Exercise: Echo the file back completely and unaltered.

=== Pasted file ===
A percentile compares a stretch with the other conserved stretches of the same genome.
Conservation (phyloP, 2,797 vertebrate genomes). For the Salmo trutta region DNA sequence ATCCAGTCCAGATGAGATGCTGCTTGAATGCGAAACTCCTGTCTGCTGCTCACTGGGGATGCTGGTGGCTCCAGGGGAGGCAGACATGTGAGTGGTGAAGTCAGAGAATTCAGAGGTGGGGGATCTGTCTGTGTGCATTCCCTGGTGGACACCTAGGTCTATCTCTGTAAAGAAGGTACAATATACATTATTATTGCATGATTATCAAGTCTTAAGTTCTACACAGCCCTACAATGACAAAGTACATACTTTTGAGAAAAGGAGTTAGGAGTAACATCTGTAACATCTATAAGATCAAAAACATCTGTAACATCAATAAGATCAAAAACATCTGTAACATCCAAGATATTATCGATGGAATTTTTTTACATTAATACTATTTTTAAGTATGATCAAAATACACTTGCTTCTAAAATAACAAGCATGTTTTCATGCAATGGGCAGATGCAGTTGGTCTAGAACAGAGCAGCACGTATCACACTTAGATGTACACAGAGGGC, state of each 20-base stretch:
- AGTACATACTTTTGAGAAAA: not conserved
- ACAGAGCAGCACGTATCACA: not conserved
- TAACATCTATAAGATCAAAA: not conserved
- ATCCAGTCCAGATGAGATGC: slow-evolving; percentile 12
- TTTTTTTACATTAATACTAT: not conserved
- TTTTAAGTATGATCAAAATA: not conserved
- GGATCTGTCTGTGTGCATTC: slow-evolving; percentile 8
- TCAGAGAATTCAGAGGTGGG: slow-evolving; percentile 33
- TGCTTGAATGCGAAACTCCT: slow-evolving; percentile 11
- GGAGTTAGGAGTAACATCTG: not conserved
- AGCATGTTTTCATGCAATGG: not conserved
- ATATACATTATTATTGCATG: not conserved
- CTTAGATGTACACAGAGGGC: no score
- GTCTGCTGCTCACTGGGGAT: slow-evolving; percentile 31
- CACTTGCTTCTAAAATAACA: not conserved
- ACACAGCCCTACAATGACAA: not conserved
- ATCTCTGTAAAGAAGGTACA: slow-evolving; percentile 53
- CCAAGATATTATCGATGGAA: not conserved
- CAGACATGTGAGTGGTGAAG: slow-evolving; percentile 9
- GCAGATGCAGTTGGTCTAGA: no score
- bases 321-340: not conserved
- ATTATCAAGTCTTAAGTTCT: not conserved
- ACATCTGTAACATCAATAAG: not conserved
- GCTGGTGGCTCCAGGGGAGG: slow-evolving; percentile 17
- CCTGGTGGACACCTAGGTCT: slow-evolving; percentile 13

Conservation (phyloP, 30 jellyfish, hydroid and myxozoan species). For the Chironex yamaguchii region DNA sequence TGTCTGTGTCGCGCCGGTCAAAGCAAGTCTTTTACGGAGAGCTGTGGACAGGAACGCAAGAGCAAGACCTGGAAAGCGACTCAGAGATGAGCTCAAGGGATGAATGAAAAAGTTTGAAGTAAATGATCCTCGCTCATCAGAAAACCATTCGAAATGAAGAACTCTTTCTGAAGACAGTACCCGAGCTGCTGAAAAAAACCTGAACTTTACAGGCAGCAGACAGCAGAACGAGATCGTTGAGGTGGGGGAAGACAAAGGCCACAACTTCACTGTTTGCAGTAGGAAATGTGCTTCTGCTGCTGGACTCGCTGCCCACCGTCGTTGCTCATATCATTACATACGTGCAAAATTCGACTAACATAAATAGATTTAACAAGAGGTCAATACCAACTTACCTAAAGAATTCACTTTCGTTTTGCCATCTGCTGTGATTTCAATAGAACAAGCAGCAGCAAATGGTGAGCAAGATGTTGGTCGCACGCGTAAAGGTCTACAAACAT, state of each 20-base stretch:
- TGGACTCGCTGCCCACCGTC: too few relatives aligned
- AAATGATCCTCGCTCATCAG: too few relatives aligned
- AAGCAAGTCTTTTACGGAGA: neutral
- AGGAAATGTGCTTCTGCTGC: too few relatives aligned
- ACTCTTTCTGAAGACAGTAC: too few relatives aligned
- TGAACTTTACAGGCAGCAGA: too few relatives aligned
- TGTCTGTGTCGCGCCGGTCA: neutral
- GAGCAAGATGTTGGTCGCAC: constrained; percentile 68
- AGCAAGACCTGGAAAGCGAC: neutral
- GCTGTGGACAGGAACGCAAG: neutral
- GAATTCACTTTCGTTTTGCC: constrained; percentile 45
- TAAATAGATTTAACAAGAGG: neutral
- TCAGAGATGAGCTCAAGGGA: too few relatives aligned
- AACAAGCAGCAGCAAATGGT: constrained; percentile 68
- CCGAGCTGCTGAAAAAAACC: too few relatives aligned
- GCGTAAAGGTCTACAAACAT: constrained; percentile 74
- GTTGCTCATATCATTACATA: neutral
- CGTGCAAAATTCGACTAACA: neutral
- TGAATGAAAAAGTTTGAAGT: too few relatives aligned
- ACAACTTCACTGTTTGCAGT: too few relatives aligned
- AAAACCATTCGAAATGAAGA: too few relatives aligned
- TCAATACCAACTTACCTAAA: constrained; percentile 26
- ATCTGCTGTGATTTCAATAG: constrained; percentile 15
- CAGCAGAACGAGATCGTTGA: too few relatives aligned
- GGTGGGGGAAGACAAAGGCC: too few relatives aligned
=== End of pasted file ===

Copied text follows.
A percentile compares a stretch with the other conserved stretches of the same genome.
Conservation (phyloP, 2,797 vertebrate genomes). For the Salmo trutta region DNA sequence ATCCAGTCCAGATGAGATGCTGCTTGAATGCGAAACTCCTGTCTGCTGCTCACTGGGGATGCTGGTGGCTCCAGGGGAGGCAGACATGTGAGTGGTGAAGTCAGAGAATTCAGAGGTGGGGGATCTGTCTGTGTGCATTCCCTGGTGGACACCTAGGTCTATCTCTGTAAAGAAGGTACAATATACATTATTATTGCATGATTATCAAGTCTTAAGTTCTACACAGCCCTACAATGACAAAGTACATACTTTTGAGAAAAGGAGTTAGGAGTAACATCTGTAACATCTATAAGATCAAAAACATCTGTAACATCAATAAGATCAAAAACATCTGTAACATCCAAGATATTATCGATGGAATTTTTTTACATTAATACTATTTTTAAGTATGATCAAAATACACTTGCTTCTAAAATAACAAGCATGTTTTCATGCAATGGGCAGATGCAGTTGGTCTAGAACAGAGCAGCACGTATCACACTTAGATGTACACAGAGGGC, state of each 20-base stretch:
- AGTACATACTTTTGAGAAAA: not conserved
- ACAGAGCAGCACGTATCACA: not conserved
- TAACATCTATAAGATCAAAA: not conserved
- ATCCAGTCCAGATGAGATGC: slow-evolving; percentile 12
- TTTTTTTACATTAATACTAT: not conserved
- TTTTAAGTATGATCAAAATA: not conserved
- GGATCTGTCTGTGTGCATTC: slow-evolving; percentile 8
- TCAGAGAATTCAGAGGTGGG: slow-evolving; percentile 33
- TGCTTGAATGCGAAACTCCT: slow-evolving; percentile 11
- GGAGTTAGGAGTAACATCTG: not conserved
- AGCATGTTTTCATGCAATGG: not conserved
- ATATACATTATTATTGCATG: not conserved
- CTTAGATGTACACAGAGGGC: no score
- GTCTGCTGCTCACTGGGGAT: slow-evolving; percentile 31
- CACTTGCTTCTAAAATAACA: not conserved
- ACACAGCCCTACAATGACAA: not conserved
- ATCTCTGTAAAGAAGGTACA: slow-evolving; percentile 53
- CCAAGATATTATCGATGGAA: not conserved
- CAGACATGTGAGTGGTGAAG: slow-evolving; percentile 9
- GCAGATGCAGTTGGTCTAGA: no score
- bases 321-340: not conserved
- ATTATCAAGTCTTAAGTTCT: not conserved
- ACATCTGTAACATCAATAAG: not conserved
- GCTGGTGGCTCCAGGGGAGG: slow-evolving; percentile 17
- CCTGGTGGACACCTAGGTCT: slow-evolving; percentile 13

Conservation (phyloP, 30 jellyfish, hydroid and myxozoan species). For the Chironex yamaguchii region DNA sequence TGTCTGTGTCGCGCCGGTCAAAGCAAGTCTTTTACGGAGAGCTGTGGACAGGAACGCAAGAGCAAGACCTGGAAAGCGACTCAGAGATGAGCTCAAGGGATGAATGAAAAAGTTTGAAGTAAATGATCCTCGCTCATCAGAAAACCATTCGAAATGAAGAACTCTTTCTGAAGACAGTACCCGAGCTGCTGAAAAAAACCTGAACTTTACAGGCAGCAGACAGCAGAACGAGATCGTTGAGGTGGGGGAAGACAAAGGCCACAACTTCACTGTTTGCAGTAGGAAATGTGCTTCTGCTGCTGGACTCGCTGCCCACCGTCGTTGCTCATATCATTACATACGTGCAAAATTCGACTAACATAAATAGATTTAACAAGAGGTCAATACCAACTTACCTAAAGAATTCACTTTCGTTTTGCCATCTGCTGTGATTTCAATAGAACAAGCAGCAGCAAATGGTGAGCAAGATGTTGGTCGCACGCGTAAAGGTCTACAAACAT, state of each 20-base stretch:
- TGGACTCGCTGCCCACCGTC: too few relatives aligned
- AAATGATCCTCGCTCATCAG: too few relatives aligned
- AAGCAAGTCTTTTACGGAGA: neutral
- AGGAAATGTGCTTCTGCTGC: too few relatives aligned
- ACTCTTTCTGAAGACAGTAC: too few relatives aligned
- TGAACTTTACAGGCAGCAGA: too few relatives aligned
- TGTCTGTGTCGCGCCGGTCA: neutral
- GAGCAAGATGTTGGTCGCAC: constrained; percentile 68
- AGCAAGACCTGGAAAGCGAC: neutral
- GCTGTGGACAGGAACGCAAG: neutral
- GAATTCACTTTCGTTTTGCC: constrained; percentile 45
- TAAATAGATTTAACAAGAGG: neutral
- TCAGAGATGAGCTCAAGGGA: too few relatives aligned
- AACAAGCAGCAGCAAATGGT: constrained; percentile 68
- CCGAGCTGCTGAAAAAAACC: too few relatives aligned
- GCGTAAAGGTCTACAAACAT: constrained; percentile 74
- GTTGCTCATATCATTACATA: neutral
- CGTGCAAAATTCGACTAACA: neutral
- TGAATGAAAAAGTTTGAAGT: too few relatives aligned
- ACAACTTCACTGTTTGCAGT: too few relatives aligned
- AAAACCATTCGAAATGAAGA: too few relatives aligned
- TCAATACCAACTTACCTAAA: constrained; percentile 26
- ATCTGCTGTGATTTCAATAG: constrained; percentile 15
- CAGCAGAACGAGATCGTTGA: too few relatives aligned
- GGTGGGGGAAGACAAAGGCC: too few relatives aligned